HOLYROOD WEEK - Welfare reform will keep the poor poor

FIVE people came before committees in the parliament this week and exposed the claim that 'welfare reforms are intended to make work pay' to be a sham.

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Three of the five were people with first-hand experience which laid bare the callous and impersonal rigidity of the new 'fit for work' assessments.

The other two were DWP bosses who admitted there was no evidence it would benefit people and it was trial and error.

The only certainty is the stated aim of the Chancellor to reduce the welfare budget by £30bn - no matter who gets hurt.

In order to do this, the government admits 2million families will lose entitlements and predictions warn of 200,000 children being forced to live in poverty.

The fact this information is known before implementation means it is not an unintended consequence, but a calculated decision purely to save cash.

It has been decided it is acceptable and worthwhile to reduce the income of working parents, force into work people who can barely walk and deprive some children whose parents rely on benefits of a bedroom of their own.

The changes to housing benefit are particularly punitive and present a serious risk to the improvements in social housing in Glasgow over the last 10 years.

The potential for rent arrears both through the bedroom tax and universal credit is real.

The implications are housing associations' income is hit and that cash that should be spent on maintaining and building homes is lost.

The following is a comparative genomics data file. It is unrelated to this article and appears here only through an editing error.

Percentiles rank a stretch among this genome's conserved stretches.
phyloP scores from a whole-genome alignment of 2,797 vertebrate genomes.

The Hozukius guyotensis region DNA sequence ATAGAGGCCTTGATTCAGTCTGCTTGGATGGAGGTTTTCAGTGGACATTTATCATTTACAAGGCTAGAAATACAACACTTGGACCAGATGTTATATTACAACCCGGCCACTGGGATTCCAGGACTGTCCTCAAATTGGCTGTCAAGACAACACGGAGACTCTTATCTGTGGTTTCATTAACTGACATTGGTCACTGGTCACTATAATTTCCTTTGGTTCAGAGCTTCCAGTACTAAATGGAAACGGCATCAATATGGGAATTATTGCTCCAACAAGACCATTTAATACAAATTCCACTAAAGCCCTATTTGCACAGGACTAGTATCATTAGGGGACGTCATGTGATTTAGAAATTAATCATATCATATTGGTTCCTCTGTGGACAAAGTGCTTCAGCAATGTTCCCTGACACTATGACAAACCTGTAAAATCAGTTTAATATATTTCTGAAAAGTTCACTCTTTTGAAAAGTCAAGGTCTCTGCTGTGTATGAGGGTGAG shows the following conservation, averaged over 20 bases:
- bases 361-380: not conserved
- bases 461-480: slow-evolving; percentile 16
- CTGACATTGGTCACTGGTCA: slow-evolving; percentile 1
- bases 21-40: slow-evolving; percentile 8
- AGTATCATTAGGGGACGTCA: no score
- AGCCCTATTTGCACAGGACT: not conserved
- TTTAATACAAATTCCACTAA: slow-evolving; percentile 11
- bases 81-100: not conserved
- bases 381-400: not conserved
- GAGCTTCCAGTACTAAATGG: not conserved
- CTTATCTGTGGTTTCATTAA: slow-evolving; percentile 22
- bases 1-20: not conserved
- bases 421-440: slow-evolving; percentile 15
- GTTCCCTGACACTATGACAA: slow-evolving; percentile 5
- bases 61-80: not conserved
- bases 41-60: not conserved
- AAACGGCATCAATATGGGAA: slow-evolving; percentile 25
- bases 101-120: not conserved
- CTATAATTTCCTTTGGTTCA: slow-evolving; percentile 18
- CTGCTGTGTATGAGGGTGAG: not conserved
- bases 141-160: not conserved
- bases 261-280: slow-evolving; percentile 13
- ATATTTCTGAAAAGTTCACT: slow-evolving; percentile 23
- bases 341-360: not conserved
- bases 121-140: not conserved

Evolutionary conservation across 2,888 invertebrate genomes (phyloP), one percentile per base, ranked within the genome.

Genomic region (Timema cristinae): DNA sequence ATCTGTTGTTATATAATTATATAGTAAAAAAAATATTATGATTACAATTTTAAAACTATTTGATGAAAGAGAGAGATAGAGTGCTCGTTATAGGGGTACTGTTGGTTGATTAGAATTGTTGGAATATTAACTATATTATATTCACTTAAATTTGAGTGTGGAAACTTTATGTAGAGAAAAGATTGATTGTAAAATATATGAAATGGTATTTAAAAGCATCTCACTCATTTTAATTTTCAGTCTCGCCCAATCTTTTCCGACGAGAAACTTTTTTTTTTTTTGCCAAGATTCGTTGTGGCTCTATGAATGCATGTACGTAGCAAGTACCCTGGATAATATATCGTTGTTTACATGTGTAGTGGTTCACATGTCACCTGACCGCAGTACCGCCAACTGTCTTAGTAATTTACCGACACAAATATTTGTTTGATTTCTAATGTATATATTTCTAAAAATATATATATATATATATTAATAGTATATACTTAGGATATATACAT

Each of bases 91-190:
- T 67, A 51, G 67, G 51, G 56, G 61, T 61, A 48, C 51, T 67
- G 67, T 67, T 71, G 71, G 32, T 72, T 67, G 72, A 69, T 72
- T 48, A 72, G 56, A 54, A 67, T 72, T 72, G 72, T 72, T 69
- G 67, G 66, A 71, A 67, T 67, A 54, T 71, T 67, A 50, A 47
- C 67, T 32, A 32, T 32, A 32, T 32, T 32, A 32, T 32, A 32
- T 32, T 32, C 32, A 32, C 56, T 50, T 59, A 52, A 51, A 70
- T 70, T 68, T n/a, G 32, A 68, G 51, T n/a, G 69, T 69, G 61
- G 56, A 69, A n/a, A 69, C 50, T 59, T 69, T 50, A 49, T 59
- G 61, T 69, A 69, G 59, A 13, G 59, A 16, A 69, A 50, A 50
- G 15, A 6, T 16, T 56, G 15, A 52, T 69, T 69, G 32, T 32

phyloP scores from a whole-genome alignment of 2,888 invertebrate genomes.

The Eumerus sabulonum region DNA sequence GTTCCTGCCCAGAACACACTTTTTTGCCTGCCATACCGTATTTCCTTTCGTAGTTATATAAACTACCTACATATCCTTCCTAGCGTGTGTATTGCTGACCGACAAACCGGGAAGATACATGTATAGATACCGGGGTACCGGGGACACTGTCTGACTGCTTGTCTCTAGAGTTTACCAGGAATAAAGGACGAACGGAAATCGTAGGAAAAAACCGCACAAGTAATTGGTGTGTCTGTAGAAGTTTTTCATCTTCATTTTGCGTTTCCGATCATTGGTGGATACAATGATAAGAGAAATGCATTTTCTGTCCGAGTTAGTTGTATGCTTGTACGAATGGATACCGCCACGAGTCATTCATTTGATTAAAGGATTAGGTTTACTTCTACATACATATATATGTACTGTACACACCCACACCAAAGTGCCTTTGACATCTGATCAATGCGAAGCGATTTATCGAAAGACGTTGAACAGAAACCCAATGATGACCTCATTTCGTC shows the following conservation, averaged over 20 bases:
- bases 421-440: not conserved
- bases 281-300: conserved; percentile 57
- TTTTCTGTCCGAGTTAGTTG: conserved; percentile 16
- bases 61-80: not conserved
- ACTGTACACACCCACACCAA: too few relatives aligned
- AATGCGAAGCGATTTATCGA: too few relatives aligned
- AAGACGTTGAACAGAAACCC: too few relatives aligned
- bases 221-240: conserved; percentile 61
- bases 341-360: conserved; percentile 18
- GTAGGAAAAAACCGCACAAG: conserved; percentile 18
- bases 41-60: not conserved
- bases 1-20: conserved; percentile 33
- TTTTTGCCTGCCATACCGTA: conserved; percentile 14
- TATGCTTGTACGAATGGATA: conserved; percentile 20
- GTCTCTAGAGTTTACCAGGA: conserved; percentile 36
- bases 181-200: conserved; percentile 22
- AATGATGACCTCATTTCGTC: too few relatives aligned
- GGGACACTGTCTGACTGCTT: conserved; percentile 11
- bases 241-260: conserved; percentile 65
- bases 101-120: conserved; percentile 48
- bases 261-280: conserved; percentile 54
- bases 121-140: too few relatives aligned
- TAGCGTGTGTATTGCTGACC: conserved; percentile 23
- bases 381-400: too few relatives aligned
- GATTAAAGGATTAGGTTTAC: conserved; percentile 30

They will be forced to spend money chasing arrears and ultimately, the warnings are, people will lose their homes.

Breaking the cycle of poverty and poor health has been a challenge no government so far has managed to conquer.

Glasgow City Council and the Holyrood government are pursuing an early years, preventative spending strategy to deal with inequalities and the appalling gap in health between rich and poor.

Small steps are noticeable but it has been recognised by doctors working in the poorest areas that it will take decades.

If it does take two generations it is still money well spent and shows forward thinking.

The effect of these welfare reforms is they will act as a barrier to the chances of success, drag people back in to poverty and condemn the next generation to suffer the same fate as their predecessors.

In other words, instead of making work pay, the outcome of welfare reform will be to keep the poor, poor.

Local government

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